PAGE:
From Student Contest Participant to Eco-Conscious Entrepreneur

10th Grade Entrepreneur is Saving Coral Reefs One T-Shirt at a Time

Business doesn’t have to be all about personal gain. Sterling Hollond, a 10th grader from Kansas, shows us how we can help save Earth’s ecosystems through entrepreneurship. To support coral reef conservation, Hollond created his own business called Great Barrier Inc., an online t-shirt retailer. 10% of all the proceeds went to the Coral Reef Alliance – an organization that works with communities worldwide to protect vulnerable coral reef habitats. Talk about making some waves!

The idea for this endeavor came from a trip he took to Australia last December, when he had the opportunity to snorkel in the Great Barrier Reef. He recalls meeting a marine researcher on his third snorkeling trip who spoke to him about “the makeup of the reefs and how they were being negatively affected by global warming, population increase, and other human factors.” It was that experience that inspired his environmental stewardship.

Upon returning to school at Basehor-Linwood High in Basehor, Kansas, Hollond heard about the World of 7 Billion video contest in his Video Production class. The project could not have come at a more perfect time. Hollond, a fifteen-year-old film enthusiast, decided to submit a video of his own to the Ocean Health category. Drawing inspiration from his recent trip, he submitted an entry titled “Save our Reefs.”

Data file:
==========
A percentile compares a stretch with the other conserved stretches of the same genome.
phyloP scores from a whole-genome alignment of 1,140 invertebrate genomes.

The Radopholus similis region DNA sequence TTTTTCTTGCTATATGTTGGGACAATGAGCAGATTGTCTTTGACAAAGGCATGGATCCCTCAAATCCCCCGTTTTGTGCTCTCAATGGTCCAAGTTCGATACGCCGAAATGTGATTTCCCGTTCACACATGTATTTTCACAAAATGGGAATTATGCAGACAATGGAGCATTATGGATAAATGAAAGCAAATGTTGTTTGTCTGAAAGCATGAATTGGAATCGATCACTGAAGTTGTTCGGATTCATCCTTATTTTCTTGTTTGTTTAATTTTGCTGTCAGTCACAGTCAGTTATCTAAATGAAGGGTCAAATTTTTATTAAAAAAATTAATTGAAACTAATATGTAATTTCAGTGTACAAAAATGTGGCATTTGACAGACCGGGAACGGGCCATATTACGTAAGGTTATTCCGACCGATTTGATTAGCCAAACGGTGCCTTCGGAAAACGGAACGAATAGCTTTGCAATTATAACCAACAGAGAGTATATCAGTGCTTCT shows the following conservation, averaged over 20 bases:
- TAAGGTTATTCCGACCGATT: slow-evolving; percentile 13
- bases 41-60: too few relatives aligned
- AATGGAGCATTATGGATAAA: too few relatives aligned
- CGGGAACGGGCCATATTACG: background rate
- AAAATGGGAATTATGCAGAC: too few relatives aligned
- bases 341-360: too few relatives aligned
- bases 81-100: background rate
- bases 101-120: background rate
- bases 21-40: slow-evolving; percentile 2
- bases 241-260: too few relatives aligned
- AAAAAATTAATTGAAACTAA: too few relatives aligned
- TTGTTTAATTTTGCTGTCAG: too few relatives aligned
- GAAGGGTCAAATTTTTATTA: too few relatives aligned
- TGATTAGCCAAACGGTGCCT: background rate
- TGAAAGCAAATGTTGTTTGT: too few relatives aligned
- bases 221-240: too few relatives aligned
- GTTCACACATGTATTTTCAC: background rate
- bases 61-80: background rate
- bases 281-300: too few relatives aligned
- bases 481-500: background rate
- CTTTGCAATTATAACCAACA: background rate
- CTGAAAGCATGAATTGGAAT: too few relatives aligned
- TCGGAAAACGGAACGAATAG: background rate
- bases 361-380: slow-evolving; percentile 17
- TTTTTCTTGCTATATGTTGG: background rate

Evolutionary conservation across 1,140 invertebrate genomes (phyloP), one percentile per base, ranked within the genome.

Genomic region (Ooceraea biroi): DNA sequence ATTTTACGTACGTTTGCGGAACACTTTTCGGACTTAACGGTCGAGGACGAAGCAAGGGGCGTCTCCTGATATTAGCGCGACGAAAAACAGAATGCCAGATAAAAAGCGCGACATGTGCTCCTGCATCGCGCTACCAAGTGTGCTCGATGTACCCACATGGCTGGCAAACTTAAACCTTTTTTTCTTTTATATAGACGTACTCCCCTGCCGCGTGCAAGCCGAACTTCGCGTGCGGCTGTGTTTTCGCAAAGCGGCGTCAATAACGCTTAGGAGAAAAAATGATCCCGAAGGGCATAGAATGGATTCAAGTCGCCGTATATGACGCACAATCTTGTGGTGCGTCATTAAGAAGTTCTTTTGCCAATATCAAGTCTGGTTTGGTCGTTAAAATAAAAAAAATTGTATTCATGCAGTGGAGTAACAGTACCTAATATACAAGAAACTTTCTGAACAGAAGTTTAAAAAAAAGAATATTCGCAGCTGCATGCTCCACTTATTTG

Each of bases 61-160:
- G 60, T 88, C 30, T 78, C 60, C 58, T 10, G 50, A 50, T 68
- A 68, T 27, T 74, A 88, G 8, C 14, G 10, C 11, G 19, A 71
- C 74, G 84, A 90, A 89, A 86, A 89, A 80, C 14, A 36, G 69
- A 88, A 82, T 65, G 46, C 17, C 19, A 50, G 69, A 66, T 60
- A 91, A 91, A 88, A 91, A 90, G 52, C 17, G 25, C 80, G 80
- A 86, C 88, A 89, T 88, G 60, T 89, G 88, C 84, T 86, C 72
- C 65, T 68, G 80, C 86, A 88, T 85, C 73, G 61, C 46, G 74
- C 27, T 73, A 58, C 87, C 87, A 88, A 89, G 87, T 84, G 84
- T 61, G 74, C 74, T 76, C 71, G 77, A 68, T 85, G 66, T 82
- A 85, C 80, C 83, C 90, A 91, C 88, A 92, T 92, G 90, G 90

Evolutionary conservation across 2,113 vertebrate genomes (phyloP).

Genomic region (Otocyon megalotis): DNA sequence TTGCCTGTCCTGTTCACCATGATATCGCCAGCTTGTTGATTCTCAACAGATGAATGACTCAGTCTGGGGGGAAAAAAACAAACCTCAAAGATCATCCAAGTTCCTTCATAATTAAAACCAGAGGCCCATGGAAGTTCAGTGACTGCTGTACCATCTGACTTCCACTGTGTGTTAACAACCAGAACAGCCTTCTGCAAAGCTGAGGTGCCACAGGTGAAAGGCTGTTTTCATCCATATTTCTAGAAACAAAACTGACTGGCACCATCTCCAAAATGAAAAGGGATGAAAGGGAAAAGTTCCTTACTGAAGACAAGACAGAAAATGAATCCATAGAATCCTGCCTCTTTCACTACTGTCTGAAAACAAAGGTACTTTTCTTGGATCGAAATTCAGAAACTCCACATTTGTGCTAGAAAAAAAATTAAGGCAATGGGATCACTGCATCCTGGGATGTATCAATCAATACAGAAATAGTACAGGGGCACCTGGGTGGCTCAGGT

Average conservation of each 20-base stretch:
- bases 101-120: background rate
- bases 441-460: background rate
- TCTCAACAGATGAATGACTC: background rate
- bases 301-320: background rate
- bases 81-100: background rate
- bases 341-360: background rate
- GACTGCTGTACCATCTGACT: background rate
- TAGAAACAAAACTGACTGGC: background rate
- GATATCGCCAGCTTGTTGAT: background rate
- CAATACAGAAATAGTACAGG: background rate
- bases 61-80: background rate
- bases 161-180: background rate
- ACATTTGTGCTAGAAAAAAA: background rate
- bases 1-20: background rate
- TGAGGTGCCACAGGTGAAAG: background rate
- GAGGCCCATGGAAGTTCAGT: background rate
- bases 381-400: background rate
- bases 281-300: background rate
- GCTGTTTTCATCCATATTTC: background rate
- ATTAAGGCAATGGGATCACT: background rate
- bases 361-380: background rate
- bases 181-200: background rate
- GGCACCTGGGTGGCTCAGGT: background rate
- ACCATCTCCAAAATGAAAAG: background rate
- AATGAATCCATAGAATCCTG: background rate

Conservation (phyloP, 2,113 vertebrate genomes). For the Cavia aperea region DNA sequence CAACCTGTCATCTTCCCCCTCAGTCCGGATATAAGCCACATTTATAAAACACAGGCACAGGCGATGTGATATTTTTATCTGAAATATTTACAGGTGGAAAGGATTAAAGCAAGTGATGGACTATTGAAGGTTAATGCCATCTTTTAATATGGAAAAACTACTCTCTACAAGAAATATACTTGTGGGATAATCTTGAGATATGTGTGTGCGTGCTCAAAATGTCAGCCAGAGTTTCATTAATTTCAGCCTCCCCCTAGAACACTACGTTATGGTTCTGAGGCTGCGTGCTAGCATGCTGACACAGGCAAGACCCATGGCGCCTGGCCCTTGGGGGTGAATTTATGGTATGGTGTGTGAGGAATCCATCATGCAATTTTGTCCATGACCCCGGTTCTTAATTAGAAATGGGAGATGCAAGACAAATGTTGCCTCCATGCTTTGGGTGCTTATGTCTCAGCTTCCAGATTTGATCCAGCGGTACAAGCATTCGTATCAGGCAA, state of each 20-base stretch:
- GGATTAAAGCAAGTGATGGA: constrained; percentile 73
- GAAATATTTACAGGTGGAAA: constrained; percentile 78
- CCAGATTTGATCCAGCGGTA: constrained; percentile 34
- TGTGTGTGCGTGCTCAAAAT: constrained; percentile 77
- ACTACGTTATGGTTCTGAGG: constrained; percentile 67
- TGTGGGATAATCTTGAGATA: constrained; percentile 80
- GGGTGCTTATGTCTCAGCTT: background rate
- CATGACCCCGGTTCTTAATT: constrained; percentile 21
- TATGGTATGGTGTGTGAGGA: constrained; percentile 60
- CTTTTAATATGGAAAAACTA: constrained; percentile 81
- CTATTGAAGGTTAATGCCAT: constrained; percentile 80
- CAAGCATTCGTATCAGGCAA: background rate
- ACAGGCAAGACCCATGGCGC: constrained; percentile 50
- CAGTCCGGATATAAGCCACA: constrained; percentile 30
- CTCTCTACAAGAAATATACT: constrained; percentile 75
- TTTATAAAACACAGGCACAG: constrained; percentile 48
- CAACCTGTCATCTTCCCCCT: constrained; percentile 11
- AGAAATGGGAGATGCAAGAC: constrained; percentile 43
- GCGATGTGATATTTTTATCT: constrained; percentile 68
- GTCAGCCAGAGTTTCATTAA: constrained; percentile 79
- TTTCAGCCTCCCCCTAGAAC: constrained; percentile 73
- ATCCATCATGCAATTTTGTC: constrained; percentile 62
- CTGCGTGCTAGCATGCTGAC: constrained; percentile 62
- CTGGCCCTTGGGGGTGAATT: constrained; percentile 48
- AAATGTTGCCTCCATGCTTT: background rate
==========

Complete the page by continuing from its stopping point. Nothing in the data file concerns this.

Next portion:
His video speaks of the damaging impacts of a growing human population on ocean ecosystems, specifically coral reefs. As the concentration of atmospheric carbon dioxide (CO2) increases, so do the observed cases of ocean acidification and coral bleaching. These effects are exacerbated by activities such as costal development, anthropogenic pollution and overfishing. Fish species that depend on the reefs for food and/or shelter will be among the first affected. Moreover, as corals die off, beaches are left vulnerable to storms and we can expect to see a significant increase in sand erosion.

The good news is that we can alleviate the damage. As Hollond mentions in his video, everyone can help by reducing their carbon emissions—support renewable energy projects, purchase more locally-sourced food, opt for walking instead of driving, or simply use less plastic.

Motivated by the contest and his experiences in Australia, Hollond decided to take a more active approach. When the teacher for his Entrepreneurship class tasked the students with creating a business, most of his peers opted for small operations selling candy around the school. Hollond, however, saw an opportunity to fulfill his newfound sense of duty to protect the environment. And thus, Great Barrier Inc. was born.

Hollond is not alone in using business to aid conservation efforts. One of his inspirations is Ivory Ella, a two-year-old clothing company that has already donated $810,914 towards the protection of elephants. Businesses like this help make the Earth a better place just by being successful. You don’t need to be a conservationist to conserve.